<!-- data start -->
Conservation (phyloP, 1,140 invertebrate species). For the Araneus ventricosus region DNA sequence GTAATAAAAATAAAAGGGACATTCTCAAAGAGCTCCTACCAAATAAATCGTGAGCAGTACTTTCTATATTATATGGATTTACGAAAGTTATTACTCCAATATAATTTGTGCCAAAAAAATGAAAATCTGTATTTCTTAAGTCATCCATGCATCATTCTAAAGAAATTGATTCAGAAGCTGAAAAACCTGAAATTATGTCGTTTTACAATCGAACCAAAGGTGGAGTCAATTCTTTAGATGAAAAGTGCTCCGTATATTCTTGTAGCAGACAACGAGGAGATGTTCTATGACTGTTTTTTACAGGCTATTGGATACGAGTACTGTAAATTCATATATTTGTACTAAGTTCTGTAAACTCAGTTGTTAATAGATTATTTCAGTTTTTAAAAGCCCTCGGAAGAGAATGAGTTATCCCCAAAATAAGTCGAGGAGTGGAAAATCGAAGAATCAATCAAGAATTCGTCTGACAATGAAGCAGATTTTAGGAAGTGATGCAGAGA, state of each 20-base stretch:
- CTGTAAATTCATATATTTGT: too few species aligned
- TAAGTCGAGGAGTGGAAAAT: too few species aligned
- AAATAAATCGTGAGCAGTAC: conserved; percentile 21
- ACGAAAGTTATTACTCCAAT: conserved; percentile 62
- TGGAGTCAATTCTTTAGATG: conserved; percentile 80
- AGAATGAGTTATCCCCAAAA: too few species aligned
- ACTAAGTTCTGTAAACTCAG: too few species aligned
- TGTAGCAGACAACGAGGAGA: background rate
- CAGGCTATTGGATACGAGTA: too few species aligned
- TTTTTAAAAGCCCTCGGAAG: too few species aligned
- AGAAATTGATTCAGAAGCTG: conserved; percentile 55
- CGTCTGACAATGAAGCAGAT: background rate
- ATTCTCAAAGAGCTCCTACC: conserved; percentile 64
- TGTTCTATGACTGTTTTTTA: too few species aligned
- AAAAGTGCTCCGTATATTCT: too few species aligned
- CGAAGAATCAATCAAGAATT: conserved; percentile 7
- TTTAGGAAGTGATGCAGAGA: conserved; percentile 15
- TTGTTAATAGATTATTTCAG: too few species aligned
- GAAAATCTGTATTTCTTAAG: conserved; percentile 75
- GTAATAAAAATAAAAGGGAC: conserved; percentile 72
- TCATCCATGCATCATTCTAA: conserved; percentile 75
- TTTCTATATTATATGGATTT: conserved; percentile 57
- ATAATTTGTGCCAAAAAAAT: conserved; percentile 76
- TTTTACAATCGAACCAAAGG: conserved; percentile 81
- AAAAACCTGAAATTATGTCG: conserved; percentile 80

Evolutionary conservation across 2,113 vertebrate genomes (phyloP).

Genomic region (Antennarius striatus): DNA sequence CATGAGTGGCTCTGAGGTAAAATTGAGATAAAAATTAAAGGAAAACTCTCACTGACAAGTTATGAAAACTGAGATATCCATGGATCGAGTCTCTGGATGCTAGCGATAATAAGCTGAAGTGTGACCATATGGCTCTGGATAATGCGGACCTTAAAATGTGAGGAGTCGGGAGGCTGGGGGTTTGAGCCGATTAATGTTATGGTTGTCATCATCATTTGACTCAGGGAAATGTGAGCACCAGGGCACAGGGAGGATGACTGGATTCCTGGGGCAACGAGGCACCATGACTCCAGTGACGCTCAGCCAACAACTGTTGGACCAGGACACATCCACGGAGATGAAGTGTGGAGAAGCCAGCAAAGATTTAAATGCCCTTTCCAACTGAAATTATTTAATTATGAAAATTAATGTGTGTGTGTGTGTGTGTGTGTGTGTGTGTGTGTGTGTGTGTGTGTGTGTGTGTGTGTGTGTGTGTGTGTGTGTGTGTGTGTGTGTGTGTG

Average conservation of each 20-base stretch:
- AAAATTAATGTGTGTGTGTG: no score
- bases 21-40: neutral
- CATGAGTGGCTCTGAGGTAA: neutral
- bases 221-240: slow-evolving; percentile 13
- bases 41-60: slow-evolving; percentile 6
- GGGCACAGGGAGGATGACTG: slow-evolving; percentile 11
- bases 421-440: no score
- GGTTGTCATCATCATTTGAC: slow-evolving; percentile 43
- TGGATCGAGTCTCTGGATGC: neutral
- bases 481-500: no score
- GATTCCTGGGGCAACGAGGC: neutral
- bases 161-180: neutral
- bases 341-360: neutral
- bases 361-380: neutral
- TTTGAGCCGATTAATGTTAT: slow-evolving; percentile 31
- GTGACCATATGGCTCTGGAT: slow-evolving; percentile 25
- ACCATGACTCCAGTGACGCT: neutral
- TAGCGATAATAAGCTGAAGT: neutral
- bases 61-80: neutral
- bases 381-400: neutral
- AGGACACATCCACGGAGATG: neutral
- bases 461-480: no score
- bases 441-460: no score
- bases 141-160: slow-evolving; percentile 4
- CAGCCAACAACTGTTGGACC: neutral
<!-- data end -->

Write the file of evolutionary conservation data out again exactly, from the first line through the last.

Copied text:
Conservation (phyloP, 1,140 invertebrate species). For the Araneus ventricosus region DNA sequence GTAATAAAAATAAAAGGGACATTCTCAAAGAGCTCCTACCAAATAAATCGTGAGCAGTACTTTCTATATTATATGGATTTACGAAAGTTATTACTCCAATATAATTTGTGCCAAAAAAATGAAAATCTGTATTTCTTAAGTCATCCATGCATCATTCTAAAGAAATTGATTCAGAAGCTGAAAAACCTGAAATTATGTCGTTTTACAATCGAACCAAAGGTGGAGTCAATTCTTTAGATGAAAAGTGCTCCGTATATTCTTGTAGCAGACAACGAGGAGATGTTCTATGACTGTTTTTTACAGGCTATTGGATACGAGTACTGTAAATTCATATATTTGTACTAAGTTCTGTAAACTCAGTTGTTAATAGATTATTTCAGTTTTTAAAAGCCCTCGGAAGAGAATGAGTTATCCCCAAAATAAGTCGAGGAGTGGAAAATCGAAGAATCAATCAAGAATTCGTCTGACAATGAAGCAGATTTTAGGAAGTGATGCAGAGA, state of each 20-base stretch:
- CTGTAAATTCATATATTTGT: too few species aligned
- TAAGTCGAGGAGTGGAAAAT: too few species aligned
- AAATAAATCGTGAGCAGTAC: conserved; percentile 21
- ACGAAAGTTATTACTCCAAT: conserved; percentile 62
- TGGAGTCAATTCTTTAGATG: conserved; percentile 80
- AGAATGAGTTATCCCCAAAA: too few species aligned
- ACTAAGTTCTGTAAACTCAG: too few species aligned
- TGTAGCAGACAACGAGGAGA: background rate
- CAGGCTATTGGATACGAGTA: too few species aligned
- TTTTTAAAAGCCCTCGGAAG: too few species aligned
- AGAAATTGATTCAGAAGCTG: conserved; percentile 55
- CGTCTGACAATGAAGCAGAT: background rate
- ATTCTCAAAGAGCTCCTACC: conserved; percentile 64
- TGTTCTATGACTGTTTTTTA: too few species aligned
- AAAAGTGCTCCGTATATTCT: too few species aligned
- CGAAGAATCAATCAAGAATT: conserved; percentile 7
- TTTAGGAAGTGATGCAGAGA: conserved; percentile 15
- TTGTTAATAGATTATTTCAG: too few species aligned
- GAAAATCTGTATTTCTTAAG: conserved; percentile 75
- GTAATAAAAATAAAAGGGAC: conserved; percentile 72
- TCATCCATGCATCATTCTAA: conserved; percentile 75
- TTTCTATATTATATGGATTT: conserved; percentile 57
- ATAATTTGTGCCAAAAAAAT: conserved; percentile 76
- TTTTACAATCGAACCAAAGG: conserved; percentile 81
- AAAAACCTGAAATTATGTCG: conserved; percentile 80

Evolutionary conservation across 2,113 vertebrate genomes (phyloP).

Genomic region (Antennarius striatus): DNA sequence CATGAGTGGCTCTGAGGTAAAATTGAGATAAAAATTAAAGGAAAACTCTCACTGACAAGTTATGAAAACTGAGATATCCATGGATCGAGTCTCTGGATGCTAGCGATAATAAGCTGAAGTGTGACCATATGGCTCTGGATAATGCGGACCTTAAAATGTGAGGAGTCGGGAGGCTGGGGGTTTGAGCCGATTAATGTTATGGTTGTCATCATCATTTGACTCAGGGAAATGTGAGCACCAGGGCACAGGGAGGATGACTGGATTCCTGGGGCAACGAGGCACCATGACTCCAGTGACGCTCAGCCAACAACTGTTGGACCAGGACACATCCACGGAGATGAAGTGTGGAGAAGCCAGCAAAGATTTAAATGCCCTTTCCAACTGAAATTATTTAATTATGAAAATTAATGTGTGTGTGTGTGTGTGTGTGTGTGTGTGTGTGTGTGTGTGTGTGTGTGTGTGTGTGTGTGTGTGTGTGTGTGTGTGTGTGTGTGTGTGTG

Average conservation of each 20-base stretch:
- AAAATTAATGTGTGTGTGTG: no score
- bases 21-40: neutral
- CATGAGTGGCTCTGAGGTAA: neutral
- bases 221-240: slow-evolving; percentile 13
- bases 41-60: slow-evolving; percentile 6
- GGGCACAGGGAGGATGACTG: slow-evolving; percentile 11
- bases 421-440: no score
- GGTTGTCATCATCATTTGAC: slow-evolving; percentile 43
- TGGATCGAGTCTCTGGATGC: neutral
- bases 481-500: no score
- GATTCCTGGGGCAACGAGGC: neutral
- bases 161-180: neutral
- bases 341-360: neutral
- bases 361-380: neutral
- TTTGAGCCGATTAATGTTAT: slow-evolving; percentile 31
- GTGACCATATGGCTCTGGAT: slow-evolving; percentile 25
- ACCATGACTCCAGTGACGCT: neutral
- TAGCGATAATAAGCTGAAGT: neutral
- bases 61-80: neutral
- bases 381-400: neutral
- AGGACACATCCACGGAGATG: neutral
- bases 461-480: no score
- bases 441-460: no score
- bases 141-160: slow-evolving; percentile 4
- CAGCCAACAACTGTTGGACC: neutral